"Trireme", an ancient war ship. Its main weapon was the ram under the prow. The ship was constructed in Corinth in Ancient Greece from the 8th to 5th cent. B.C.. The relief representation of the ship is made of copper, plated in silver solution 999° and mounted on a wooden box.
Dimensions 21,5cm x 13cm x 5cm
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Trireme is originated from Corinth in ancient Greece. It was an ancient warship, which was fast, maneuvrable, and had a bronze ram on the prow. According to Thucydides, it was the Corinthians, who first adopted triremes on the Greek mainland, since 700 BC. The trireme was so-called because of the arrangement of rowers in three lines down the length of each side of the ship.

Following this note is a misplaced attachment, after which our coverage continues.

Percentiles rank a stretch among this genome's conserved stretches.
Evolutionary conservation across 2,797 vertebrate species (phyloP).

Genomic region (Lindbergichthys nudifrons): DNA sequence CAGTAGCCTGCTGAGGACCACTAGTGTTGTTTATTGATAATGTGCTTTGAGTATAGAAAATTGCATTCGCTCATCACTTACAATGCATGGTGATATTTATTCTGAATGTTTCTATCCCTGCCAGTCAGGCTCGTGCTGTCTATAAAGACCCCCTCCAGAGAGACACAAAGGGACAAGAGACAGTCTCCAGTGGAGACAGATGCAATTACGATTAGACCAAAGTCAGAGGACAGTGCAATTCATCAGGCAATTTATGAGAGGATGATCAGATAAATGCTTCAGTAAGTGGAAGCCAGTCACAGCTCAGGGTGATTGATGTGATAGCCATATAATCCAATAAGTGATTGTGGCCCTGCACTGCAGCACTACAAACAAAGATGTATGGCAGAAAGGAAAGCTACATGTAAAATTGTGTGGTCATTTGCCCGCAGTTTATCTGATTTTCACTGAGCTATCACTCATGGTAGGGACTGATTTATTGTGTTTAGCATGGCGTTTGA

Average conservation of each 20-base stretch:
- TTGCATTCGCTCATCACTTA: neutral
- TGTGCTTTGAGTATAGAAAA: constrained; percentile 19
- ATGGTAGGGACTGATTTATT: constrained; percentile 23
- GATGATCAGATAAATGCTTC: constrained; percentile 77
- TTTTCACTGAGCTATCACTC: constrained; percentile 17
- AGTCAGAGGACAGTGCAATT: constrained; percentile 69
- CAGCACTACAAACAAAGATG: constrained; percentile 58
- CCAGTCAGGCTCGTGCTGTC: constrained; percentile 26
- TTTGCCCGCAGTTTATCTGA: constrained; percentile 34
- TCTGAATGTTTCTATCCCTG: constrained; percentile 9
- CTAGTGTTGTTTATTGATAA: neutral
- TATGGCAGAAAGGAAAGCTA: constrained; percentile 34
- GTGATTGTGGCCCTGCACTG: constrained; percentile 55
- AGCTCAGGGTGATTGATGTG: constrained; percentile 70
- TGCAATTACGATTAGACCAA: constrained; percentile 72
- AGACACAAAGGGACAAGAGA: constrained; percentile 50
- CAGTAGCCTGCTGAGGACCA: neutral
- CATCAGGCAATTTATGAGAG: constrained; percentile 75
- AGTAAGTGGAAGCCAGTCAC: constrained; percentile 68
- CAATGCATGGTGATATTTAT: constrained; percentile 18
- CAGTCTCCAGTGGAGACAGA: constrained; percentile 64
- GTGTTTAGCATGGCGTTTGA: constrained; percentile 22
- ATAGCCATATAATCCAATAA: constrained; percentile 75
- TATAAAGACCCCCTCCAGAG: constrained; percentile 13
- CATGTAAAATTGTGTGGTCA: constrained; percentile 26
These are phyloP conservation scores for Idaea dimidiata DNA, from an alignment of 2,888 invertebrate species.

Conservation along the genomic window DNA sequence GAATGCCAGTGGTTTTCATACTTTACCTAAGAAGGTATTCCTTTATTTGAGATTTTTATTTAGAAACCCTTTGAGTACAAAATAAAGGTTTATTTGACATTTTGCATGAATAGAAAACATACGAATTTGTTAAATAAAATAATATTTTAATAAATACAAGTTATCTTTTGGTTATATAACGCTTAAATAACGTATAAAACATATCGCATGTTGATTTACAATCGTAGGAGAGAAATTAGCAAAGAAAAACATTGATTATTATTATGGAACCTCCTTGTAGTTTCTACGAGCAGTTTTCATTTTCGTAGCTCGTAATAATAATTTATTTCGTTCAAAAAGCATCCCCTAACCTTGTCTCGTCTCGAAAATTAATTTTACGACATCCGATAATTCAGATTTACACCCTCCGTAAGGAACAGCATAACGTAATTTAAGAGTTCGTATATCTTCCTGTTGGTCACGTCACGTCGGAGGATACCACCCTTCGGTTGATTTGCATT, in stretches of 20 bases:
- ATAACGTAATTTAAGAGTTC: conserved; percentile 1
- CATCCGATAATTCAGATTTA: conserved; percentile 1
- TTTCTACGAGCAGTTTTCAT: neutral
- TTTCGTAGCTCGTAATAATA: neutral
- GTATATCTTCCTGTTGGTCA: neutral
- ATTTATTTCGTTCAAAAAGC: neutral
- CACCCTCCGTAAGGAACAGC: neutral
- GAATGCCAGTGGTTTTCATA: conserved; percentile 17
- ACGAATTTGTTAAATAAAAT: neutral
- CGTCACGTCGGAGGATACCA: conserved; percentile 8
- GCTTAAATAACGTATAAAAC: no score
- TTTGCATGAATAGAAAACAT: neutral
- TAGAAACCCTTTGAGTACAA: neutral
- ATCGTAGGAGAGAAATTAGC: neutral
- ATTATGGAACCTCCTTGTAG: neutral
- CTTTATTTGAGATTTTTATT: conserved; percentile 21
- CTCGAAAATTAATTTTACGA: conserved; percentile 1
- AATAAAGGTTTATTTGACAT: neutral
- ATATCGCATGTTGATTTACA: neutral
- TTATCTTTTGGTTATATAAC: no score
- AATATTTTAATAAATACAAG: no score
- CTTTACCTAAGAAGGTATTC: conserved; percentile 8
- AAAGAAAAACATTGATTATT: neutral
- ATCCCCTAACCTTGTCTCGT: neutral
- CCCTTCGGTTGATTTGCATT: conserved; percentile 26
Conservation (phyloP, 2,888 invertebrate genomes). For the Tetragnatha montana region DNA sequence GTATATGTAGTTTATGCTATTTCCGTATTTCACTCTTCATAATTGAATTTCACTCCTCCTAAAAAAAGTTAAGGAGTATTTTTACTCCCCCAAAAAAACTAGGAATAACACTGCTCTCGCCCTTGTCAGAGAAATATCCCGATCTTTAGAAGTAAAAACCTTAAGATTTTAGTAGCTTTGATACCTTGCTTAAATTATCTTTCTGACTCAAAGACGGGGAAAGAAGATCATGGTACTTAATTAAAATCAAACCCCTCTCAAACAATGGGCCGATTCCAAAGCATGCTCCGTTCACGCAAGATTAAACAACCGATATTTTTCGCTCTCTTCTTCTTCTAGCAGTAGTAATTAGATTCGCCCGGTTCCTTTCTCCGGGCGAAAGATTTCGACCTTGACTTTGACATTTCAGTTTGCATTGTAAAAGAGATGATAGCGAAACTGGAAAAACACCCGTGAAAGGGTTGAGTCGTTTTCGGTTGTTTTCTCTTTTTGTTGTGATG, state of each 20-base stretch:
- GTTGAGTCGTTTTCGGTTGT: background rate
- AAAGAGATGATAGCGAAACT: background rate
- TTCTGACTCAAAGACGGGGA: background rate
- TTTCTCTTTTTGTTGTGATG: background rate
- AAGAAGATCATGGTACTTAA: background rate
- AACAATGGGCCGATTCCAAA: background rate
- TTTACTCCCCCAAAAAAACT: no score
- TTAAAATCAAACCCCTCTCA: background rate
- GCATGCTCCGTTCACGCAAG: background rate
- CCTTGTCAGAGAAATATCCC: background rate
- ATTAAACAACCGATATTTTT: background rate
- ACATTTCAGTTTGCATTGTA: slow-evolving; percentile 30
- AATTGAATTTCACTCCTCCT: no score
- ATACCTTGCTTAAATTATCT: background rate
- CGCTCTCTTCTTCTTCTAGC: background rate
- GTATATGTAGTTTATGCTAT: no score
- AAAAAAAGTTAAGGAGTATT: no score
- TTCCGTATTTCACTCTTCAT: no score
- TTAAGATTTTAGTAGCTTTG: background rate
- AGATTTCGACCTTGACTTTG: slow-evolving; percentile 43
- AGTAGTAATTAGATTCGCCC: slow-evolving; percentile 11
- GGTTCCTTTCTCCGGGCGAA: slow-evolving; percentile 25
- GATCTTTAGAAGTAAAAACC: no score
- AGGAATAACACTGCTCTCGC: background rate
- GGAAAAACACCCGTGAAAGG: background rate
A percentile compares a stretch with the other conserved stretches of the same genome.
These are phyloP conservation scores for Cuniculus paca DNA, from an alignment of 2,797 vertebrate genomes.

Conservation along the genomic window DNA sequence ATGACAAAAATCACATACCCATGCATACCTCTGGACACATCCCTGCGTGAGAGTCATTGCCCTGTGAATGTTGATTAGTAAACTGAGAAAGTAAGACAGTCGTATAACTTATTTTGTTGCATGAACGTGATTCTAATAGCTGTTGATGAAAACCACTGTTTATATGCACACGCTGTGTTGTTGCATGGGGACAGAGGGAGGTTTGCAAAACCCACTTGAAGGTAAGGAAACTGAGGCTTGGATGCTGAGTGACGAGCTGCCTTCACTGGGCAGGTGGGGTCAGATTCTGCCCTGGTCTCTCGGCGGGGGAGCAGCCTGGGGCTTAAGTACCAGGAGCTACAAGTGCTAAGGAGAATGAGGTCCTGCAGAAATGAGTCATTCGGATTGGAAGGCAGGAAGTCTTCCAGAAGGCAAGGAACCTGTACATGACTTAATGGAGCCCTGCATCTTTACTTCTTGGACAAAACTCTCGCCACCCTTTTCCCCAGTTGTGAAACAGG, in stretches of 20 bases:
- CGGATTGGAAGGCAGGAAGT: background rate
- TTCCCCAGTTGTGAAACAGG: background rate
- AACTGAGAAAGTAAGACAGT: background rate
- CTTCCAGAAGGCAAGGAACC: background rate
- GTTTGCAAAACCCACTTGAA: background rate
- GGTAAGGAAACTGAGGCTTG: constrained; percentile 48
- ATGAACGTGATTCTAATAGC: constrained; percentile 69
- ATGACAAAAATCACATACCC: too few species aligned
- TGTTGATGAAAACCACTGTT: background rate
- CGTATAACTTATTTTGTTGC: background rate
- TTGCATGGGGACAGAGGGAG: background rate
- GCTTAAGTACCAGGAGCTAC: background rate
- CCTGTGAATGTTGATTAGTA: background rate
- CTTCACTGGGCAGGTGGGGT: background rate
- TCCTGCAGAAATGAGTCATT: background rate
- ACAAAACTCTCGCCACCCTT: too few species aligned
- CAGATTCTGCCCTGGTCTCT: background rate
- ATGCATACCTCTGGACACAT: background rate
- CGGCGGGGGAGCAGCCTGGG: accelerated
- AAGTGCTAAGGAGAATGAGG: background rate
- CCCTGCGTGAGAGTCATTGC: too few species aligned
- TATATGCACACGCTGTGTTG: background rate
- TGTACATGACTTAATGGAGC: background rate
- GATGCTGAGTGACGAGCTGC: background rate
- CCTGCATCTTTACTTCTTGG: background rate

The ships were built using softwoods such as pine, fir, and cypress for interiors and oak only for the outer hulls. Oars were made from a single young fir tree and measured some 4.5 metres in length. The use of the lighter woods made the ship highly maneuvrable. The ship had mostly military use. The principal weapon of the trireme was the wooden ram, which was coated in bronze and was affixed to the prow.
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